After nearly three decades of reluctance to rule on prison overcrowding and its consequences — by hearing civil rights cases brought by prisoners, or ruling in their favor — a sea change may be in the offing in the federal courts, legal scholar Jonathan Simon believes.
Simon directs Berkeley Law’s Center for the Study of Law and Society and is the author of two books — Governing Through Crime and Mass Incarceration on Trial — the latter of which explores the 2011 Supreme Court case Brown v. Plata, which found the California state prison system in violation of the “cruel and unusual punishment” provision of the Eighth Amendment.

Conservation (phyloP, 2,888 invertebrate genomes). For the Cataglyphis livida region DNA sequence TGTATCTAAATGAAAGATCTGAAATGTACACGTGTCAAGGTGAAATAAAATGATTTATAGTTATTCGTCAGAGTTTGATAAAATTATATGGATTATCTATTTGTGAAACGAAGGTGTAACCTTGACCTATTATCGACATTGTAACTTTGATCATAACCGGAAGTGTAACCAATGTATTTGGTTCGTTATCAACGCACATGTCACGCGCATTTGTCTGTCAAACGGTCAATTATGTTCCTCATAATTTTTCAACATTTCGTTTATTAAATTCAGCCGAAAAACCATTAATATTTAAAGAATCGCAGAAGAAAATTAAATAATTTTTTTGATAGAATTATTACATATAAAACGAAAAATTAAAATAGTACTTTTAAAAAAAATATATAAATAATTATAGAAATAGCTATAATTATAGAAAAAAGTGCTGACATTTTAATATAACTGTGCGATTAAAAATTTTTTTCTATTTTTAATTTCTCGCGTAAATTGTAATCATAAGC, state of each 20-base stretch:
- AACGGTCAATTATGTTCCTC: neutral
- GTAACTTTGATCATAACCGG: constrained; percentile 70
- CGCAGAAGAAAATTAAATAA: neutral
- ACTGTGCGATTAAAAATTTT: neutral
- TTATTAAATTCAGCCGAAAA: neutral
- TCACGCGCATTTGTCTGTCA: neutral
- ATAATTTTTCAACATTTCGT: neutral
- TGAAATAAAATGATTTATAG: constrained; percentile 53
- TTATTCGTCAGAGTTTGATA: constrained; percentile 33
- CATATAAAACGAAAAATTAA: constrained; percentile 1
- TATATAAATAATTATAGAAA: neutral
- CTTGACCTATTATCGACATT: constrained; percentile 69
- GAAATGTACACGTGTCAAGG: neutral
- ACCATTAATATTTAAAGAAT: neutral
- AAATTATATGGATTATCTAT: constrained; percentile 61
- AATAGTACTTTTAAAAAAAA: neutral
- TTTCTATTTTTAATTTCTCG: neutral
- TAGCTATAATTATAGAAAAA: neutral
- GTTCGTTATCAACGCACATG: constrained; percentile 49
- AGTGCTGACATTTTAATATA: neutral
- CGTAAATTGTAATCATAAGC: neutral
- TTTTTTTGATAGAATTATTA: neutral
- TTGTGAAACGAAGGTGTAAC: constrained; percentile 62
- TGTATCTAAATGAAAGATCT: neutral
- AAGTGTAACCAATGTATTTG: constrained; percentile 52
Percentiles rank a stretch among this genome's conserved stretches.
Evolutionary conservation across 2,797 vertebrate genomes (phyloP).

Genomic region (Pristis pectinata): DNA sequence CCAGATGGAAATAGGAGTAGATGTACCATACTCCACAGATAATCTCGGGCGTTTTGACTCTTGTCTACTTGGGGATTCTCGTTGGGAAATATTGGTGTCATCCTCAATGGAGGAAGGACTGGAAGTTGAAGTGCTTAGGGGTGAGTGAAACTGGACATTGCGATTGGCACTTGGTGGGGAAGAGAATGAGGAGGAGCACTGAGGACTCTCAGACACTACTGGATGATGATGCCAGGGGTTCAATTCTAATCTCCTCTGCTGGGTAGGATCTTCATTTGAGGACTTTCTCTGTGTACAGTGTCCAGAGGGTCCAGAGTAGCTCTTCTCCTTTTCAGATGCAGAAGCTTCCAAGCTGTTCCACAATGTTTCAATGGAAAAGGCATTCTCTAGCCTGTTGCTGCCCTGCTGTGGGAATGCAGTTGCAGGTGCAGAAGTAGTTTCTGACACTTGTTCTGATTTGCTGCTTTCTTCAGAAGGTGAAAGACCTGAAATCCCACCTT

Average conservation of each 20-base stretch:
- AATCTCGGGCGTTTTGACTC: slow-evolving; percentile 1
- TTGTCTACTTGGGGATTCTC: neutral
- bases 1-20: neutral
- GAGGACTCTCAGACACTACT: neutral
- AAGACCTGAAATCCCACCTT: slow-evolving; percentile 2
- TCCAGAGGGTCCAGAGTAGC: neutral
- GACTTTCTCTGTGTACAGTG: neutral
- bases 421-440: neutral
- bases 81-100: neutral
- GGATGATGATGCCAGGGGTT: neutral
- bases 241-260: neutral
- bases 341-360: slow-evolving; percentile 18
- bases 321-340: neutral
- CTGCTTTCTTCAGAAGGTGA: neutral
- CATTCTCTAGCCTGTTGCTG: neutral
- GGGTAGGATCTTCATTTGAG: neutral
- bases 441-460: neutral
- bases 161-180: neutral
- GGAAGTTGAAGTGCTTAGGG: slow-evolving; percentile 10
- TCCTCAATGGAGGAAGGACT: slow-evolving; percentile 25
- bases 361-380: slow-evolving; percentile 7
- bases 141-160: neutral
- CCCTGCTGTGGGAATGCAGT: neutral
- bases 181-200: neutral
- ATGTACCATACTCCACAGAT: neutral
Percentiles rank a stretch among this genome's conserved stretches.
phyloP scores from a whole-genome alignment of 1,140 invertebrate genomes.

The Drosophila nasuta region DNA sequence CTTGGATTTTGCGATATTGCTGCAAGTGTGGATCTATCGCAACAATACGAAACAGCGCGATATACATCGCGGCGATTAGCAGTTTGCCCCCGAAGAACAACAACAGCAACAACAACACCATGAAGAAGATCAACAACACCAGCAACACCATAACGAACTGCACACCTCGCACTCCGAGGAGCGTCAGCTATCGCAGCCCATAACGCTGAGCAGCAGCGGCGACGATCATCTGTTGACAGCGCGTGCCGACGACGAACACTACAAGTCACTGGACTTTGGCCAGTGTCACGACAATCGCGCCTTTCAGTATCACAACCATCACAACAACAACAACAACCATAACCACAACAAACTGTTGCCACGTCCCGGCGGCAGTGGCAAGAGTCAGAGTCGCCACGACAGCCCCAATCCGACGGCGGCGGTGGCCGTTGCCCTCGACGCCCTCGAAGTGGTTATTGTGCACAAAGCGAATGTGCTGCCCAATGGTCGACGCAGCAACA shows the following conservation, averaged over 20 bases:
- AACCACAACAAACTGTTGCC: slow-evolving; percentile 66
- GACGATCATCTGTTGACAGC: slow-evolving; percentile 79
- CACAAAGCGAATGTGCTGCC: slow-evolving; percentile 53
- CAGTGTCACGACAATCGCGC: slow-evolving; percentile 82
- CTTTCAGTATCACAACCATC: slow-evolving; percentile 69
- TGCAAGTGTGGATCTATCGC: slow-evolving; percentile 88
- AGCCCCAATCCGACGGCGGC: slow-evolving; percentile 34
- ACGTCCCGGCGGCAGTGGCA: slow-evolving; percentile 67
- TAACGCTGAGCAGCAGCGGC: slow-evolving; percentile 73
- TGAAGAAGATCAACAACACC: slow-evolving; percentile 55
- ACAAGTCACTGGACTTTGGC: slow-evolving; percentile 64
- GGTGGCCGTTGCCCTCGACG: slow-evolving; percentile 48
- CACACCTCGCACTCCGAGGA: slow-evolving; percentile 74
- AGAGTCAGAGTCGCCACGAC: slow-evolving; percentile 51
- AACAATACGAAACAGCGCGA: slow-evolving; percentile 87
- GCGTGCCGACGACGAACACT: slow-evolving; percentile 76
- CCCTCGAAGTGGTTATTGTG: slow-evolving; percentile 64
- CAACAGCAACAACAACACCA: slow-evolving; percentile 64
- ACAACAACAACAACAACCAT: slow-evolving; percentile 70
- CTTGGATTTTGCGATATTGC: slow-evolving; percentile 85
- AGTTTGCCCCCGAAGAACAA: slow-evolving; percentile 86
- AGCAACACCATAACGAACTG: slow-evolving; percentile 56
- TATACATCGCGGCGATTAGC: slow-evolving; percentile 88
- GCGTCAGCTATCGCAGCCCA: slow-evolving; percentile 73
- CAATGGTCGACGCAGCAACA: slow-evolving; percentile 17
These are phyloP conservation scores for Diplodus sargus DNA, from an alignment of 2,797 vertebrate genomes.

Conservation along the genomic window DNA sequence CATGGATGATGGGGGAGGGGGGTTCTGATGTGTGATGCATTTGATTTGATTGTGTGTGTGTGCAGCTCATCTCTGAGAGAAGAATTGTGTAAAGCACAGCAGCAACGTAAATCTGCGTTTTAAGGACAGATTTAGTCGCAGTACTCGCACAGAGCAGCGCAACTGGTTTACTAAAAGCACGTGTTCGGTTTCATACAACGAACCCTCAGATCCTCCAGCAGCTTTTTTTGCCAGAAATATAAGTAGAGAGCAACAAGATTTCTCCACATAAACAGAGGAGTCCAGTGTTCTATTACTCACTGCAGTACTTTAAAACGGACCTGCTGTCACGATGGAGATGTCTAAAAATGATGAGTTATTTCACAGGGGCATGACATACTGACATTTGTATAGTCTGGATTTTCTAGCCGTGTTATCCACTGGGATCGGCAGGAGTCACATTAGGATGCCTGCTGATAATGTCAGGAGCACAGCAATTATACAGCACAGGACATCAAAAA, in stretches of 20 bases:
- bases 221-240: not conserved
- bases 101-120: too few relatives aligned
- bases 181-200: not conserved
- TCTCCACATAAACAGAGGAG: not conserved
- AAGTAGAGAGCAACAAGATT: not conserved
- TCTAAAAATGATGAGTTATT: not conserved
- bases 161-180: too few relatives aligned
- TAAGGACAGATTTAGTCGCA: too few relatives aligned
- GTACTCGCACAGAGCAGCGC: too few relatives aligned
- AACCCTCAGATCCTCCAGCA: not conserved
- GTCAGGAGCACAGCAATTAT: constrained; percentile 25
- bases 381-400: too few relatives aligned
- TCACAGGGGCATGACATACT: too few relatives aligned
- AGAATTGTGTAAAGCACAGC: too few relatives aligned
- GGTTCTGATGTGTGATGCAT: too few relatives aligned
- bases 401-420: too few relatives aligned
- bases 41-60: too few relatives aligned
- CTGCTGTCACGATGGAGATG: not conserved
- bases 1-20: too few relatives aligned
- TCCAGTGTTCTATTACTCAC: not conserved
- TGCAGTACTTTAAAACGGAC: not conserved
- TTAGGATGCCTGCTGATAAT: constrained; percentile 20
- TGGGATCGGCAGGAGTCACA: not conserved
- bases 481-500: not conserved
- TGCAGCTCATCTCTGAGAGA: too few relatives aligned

“Courts need a conviction in their stomach that something is really off the rails morally,” he says in a Q&A with Slate staff writer Leon Neyfakh, on the possibility of a new look at mass incarceration in the appellate courts. Brown v. Plata may be helping to move the dial, he believes.
Many think “I’m way too optimistic about it,” Simon adds. Yet “from the early ’60s to the late ’80s — after centuries of saying that prisons were basically off the table for court intervention — suddenly the federal courts …. began to look at the really wretched state of prisons … in that era.”
Read Simon’s historical overview of the criminal justice system and the federal courts, at Slate.
Related information: Jonathan Simon’s opinion pieces on the Berkeley Blog.